Robert made a strangled gurgling noise, raised the gun, and fired. The bullet hit the Wechuge’s should and blew Its arm off. Its blood was slow to flow, as black brackish fluid seeped and dripped from the horrific wound. The Wechuge screamed, and quickly stood up from Its meal and began to run towards the two men, who had retreated a fair distance away. Robert was already reloading another bullet into the chamber but fumbled with the cartridges. He cursed, and then the Wechuge was upon them. David swung the torch, and hit square in the head, underneath the deer skull. The Wechuge fell onto its side, and before it could right itself. A hole in Its chest appeared as Robert fired another round. The Wechuge flopped onto its back, as more black fluid oozed from its body.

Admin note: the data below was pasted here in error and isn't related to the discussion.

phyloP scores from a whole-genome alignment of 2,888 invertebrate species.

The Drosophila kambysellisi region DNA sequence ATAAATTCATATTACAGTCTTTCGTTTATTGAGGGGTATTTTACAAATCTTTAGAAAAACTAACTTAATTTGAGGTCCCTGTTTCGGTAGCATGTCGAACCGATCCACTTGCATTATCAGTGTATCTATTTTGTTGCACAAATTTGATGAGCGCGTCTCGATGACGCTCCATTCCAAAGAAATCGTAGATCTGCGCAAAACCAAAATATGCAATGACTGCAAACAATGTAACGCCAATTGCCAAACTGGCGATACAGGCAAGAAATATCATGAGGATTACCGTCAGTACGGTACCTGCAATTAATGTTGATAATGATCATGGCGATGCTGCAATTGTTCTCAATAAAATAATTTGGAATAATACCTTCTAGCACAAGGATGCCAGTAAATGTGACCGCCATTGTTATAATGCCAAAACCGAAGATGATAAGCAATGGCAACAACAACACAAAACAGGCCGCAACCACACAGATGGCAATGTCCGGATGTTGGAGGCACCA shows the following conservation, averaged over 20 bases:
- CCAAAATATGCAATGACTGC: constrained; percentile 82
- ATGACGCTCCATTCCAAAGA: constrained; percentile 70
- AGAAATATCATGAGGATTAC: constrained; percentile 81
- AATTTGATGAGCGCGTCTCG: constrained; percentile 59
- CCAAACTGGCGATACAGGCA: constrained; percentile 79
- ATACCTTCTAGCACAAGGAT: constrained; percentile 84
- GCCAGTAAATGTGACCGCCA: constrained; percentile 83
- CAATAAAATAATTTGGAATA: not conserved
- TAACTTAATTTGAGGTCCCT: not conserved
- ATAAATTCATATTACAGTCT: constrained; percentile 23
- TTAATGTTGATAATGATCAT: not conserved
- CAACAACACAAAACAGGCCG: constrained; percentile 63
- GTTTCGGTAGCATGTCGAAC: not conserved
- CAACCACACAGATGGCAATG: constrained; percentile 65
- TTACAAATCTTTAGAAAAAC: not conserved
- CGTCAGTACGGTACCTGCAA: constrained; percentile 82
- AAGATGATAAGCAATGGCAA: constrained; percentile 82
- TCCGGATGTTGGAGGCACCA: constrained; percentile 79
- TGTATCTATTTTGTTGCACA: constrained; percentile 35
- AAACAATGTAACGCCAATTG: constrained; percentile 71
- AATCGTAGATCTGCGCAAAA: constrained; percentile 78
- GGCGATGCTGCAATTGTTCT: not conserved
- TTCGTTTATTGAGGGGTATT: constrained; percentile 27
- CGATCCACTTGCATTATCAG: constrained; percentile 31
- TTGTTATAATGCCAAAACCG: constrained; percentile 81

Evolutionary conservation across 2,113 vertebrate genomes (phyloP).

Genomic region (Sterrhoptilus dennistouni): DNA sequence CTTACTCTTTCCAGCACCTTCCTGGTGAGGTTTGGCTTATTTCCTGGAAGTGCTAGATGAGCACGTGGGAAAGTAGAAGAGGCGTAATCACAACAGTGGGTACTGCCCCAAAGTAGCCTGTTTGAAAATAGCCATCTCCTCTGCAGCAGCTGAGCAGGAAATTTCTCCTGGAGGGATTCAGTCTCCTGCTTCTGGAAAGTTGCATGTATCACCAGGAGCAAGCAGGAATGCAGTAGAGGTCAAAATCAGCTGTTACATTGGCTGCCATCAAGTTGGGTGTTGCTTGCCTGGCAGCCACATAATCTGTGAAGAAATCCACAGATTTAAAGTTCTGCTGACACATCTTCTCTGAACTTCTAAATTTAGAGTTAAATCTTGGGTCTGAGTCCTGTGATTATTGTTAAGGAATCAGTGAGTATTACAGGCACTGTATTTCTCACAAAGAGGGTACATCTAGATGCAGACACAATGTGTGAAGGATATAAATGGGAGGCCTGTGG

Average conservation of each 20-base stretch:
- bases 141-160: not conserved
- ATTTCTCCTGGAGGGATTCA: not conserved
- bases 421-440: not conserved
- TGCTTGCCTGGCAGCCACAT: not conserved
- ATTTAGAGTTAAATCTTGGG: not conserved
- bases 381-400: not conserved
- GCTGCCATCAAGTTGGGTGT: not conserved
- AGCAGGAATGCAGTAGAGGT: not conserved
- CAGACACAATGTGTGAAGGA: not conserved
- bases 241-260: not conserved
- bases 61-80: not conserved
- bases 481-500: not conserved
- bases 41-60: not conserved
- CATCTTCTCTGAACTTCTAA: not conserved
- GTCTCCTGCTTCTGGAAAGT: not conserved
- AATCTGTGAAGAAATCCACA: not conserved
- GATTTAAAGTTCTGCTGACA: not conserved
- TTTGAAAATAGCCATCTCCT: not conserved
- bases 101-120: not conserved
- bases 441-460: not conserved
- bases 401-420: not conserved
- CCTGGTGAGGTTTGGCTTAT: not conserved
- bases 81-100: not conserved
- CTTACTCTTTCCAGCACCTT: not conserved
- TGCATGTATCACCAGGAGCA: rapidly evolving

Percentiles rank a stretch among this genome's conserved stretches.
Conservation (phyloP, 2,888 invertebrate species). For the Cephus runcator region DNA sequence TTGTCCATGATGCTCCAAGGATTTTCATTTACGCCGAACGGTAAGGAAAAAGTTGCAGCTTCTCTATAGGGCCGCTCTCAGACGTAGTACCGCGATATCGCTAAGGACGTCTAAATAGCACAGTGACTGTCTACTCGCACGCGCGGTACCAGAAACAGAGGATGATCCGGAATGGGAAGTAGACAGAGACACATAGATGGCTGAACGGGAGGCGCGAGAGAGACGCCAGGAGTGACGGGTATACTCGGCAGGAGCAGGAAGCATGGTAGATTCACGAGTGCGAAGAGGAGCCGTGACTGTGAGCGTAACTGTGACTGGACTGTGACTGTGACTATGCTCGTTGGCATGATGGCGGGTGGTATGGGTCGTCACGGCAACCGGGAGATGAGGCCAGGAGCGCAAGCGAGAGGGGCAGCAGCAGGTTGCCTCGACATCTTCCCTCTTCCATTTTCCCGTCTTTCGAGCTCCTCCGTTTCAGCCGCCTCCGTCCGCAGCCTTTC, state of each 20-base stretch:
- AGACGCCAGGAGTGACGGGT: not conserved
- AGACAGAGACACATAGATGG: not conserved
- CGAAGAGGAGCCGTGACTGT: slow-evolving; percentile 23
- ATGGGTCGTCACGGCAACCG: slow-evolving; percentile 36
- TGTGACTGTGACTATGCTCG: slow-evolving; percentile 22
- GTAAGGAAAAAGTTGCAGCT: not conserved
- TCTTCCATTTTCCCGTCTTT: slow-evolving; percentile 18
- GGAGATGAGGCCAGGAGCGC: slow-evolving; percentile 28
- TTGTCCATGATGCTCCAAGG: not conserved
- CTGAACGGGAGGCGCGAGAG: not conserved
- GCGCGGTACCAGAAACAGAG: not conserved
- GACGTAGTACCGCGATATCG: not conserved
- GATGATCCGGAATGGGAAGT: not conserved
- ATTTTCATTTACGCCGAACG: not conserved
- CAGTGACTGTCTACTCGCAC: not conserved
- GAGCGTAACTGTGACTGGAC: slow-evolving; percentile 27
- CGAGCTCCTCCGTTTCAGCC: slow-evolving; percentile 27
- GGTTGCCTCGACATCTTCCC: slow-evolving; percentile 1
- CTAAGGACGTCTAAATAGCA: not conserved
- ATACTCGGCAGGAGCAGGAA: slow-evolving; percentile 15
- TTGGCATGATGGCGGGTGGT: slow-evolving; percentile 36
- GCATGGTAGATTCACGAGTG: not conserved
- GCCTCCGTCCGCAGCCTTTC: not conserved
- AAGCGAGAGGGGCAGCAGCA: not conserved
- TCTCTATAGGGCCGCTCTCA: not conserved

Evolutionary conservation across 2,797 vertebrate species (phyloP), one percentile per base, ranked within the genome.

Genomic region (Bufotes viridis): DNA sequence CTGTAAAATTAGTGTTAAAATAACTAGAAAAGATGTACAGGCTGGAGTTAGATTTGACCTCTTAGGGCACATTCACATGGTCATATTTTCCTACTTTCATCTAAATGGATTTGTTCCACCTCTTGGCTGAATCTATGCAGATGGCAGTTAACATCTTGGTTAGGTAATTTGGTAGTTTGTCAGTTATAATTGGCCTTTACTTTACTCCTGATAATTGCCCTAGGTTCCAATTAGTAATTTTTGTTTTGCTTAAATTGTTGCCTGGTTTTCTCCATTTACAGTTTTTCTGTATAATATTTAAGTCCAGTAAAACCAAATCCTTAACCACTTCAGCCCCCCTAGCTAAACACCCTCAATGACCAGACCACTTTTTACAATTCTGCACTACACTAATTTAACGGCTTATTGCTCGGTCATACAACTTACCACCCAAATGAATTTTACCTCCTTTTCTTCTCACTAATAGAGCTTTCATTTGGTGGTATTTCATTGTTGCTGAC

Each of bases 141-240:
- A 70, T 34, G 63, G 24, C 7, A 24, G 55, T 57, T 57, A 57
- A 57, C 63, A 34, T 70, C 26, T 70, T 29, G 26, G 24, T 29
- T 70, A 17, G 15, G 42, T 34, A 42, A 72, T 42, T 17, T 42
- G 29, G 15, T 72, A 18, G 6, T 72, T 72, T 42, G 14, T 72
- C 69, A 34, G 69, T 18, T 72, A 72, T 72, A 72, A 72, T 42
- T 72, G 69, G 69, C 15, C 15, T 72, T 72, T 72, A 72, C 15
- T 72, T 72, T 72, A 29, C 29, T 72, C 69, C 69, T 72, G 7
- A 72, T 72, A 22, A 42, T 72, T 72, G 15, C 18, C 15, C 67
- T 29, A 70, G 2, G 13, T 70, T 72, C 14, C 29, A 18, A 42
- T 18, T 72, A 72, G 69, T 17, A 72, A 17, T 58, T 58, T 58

Robert and David looked at each other, scared out of their wits. They then fled from the mound, never to return, leaving the Wechuge and the Indian to the flies.

All the while, the deer skull fell of the Wechuge’s head, and began to move. The skull was out in the open, where anyone could retrieve it.


An intercom sounded in the testing chamber, “D-126221, please approach SCP-███.”